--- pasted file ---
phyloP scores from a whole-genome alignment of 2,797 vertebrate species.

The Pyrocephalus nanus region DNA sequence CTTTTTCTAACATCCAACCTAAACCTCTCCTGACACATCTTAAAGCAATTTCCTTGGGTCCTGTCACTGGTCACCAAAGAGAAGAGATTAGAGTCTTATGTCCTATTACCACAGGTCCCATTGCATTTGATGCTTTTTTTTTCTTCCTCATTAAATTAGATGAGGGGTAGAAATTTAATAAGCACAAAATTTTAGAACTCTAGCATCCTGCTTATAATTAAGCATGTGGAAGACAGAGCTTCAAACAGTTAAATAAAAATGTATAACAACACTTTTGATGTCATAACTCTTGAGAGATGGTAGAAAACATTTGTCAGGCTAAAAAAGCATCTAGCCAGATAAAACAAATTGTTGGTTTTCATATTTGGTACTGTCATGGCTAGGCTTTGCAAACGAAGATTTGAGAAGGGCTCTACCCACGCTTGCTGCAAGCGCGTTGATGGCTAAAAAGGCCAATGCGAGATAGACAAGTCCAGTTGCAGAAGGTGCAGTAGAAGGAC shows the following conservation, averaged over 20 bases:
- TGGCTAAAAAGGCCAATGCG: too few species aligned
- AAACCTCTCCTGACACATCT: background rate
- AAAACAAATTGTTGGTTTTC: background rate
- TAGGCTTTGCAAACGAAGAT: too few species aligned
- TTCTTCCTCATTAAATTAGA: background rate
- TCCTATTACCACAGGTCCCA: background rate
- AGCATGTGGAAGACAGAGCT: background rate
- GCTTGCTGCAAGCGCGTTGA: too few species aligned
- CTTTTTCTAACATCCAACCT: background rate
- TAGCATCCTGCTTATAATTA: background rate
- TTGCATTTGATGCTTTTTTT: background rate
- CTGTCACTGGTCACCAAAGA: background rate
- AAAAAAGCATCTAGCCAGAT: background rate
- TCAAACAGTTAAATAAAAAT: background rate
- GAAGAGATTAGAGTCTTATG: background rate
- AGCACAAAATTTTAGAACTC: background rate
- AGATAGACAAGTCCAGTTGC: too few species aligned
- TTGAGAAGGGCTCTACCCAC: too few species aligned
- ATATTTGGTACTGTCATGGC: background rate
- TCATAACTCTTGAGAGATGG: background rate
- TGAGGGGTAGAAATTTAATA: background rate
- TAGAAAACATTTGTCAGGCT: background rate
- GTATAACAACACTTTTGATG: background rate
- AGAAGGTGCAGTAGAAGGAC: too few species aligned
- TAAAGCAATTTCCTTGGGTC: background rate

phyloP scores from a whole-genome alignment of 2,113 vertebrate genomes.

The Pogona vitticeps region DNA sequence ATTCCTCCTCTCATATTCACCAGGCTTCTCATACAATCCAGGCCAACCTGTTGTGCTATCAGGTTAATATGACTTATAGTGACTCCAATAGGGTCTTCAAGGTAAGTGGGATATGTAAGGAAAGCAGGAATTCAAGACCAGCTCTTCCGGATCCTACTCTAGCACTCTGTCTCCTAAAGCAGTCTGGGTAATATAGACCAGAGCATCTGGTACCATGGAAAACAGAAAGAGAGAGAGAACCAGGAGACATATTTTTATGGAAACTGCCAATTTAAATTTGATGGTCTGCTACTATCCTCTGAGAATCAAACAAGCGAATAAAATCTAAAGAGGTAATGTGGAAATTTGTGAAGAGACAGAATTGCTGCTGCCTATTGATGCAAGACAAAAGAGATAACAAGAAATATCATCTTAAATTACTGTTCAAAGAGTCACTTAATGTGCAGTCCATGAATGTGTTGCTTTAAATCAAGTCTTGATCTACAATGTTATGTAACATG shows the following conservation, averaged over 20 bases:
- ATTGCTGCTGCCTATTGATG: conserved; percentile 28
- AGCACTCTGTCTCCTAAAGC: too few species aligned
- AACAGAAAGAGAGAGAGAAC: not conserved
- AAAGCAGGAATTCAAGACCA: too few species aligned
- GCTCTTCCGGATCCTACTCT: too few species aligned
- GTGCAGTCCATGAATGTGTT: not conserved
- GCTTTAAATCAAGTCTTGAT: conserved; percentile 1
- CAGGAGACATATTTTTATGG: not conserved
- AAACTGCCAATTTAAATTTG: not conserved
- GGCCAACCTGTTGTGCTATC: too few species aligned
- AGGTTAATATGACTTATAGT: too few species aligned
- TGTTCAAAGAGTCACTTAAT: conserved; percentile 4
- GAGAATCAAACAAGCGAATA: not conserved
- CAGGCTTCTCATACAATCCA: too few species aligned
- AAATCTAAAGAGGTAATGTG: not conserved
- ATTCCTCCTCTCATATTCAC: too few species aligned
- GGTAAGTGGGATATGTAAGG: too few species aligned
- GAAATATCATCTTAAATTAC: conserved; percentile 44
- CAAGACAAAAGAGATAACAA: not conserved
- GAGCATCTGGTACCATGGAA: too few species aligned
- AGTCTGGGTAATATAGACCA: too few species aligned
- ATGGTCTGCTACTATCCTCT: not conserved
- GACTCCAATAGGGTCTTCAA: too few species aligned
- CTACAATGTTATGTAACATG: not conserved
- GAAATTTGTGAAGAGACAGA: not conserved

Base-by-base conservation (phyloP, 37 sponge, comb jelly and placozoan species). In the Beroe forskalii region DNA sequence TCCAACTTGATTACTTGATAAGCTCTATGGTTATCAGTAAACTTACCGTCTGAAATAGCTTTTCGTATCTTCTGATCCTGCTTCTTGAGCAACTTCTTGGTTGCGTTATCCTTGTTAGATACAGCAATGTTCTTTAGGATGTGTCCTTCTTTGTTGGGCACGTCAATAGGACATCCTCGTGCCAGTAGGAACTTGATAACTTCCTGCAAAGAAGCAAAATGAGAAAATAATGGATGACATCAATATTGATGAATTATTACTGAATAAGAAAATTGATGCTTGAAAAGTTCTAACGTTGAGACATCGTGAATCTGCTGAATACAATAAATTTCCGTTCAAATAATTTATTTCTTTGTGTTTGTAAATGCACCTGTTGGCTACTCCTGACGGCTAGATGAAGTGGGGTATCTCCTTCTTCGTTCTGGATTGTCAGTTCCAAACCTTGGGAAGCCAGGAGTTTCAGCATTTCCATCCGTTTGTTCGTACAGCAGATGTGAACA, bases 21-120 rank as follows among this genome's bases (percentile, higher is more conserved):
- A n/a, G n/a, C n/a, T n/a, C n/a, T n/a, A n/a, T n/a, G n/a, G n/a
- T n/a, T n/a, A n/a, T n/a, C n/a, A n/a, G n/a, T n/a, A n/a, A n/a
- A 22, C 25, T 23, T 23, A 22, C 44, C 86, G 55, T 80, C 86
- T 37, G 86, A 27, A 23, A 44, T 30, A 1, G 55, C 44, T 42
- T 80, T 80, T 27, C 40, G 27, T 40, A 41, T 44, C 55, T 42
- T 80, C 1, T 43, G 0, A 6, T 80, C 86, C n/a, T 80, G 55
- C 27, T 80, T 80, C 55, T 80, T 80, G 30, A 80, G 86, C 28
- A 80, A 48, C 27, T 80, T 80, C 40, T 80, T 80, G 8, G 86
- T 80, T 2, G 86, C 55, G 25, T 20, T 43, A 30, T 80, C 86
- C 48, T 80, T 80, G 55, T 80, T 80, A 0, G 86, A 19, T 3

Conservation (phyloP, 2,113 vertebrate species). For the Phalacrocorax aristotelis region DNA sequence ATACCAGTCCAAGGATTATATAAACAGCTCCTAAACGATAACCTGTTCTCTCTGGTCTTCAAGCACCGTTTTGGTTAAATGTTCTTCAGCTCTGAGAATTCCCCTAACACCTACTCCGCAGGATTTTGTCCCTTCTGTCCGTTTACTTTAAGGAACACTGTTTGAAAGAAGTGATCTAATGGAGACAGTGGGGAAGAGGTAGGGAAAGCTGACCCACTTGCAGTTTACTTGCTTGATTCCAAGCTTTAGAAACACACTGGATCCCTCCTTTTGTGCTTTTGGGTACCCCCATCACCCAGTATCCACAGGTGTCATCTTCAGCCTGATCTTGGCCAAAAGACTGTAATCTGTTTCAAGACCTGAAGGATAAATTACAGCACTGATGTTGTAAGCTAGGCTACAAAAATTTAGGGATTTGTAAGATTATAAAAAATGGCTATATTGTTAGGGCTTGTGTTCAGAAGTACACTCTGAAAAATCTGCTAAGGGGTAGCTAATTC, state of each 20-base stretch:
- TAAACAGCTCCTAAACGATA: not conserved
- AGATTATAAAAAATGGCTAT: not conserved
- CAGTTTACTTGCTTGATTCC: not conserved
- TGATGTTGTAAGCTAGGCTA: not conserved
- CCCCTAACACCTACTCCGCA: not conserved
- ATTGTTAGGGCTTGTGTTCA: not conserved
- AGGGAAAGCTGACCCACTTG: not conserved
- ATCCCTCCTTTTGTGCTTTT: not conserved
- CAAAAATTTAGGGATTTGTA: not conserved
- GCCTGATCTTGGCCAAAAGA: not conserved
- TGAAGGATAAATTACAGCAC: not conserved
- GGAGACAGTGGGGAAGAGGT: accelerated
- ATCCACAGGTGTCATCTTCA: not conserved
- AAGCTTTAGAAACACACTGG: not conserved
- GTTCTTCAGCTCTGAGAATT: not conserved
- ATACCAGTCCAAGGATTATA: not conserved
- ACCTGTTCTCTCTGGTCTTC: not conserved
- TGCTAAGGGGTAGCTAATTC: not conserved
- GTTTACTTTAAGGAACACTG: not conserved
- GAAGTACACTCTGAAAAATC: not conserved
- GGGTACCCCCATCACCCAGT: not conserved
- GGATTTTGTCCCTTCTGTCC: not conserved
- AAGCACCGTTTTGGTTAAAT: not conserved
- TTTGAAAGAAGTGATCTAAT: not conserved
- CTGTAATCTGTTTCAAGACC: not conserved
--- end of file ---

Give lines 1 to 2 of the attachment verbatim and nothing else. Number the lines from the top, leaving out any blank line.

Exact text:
phyloP scores from a whole-genome alignment of 2,797 vertebrate species.

The Pyrocephalus nanus region DNA sequence CTTTTTCTAACATCCAACCTAAACCTCTCCTGACACATCTTAAAGCAATTTCCTTGGGTCCTGTCACTGGTCACCAAAGAGAAGAGATTAGAGTCTTATGTCCTATTACCACAGGTCCCATTGCATTTGATGCTTTTTTTTTCTTCCTCATTAAATTAGATGAGGGGTAGAAATTTAATAAGCACAAAATTTTAGAACTCTAGCATCCTGCTTATAATTAAGCATGTGGAAGACAGAGCTTCAAACAGTTAAATAAAAATGTATAACAACACTTTTGATGTCATAACTCTTGAGAGATGGTAGAAAACATTTGTCAGGCTAAAAAAGCATCTAGCCAGATAAAACAAATTGTTGGTTTTCATATTTGGTACTGTCATGGCTAGGCTTTGCAAACGAAGATTTGAGAAGGGCTCTACCCACGCTTGCTGCAAGCGCGTTGATGGCTAAAAAGGCCAATGCGAGATAGACAAGTCCAGTTGCAGAAGGTGCAGTAGAAGGAC shows the following conservation, averaged over 20 bases: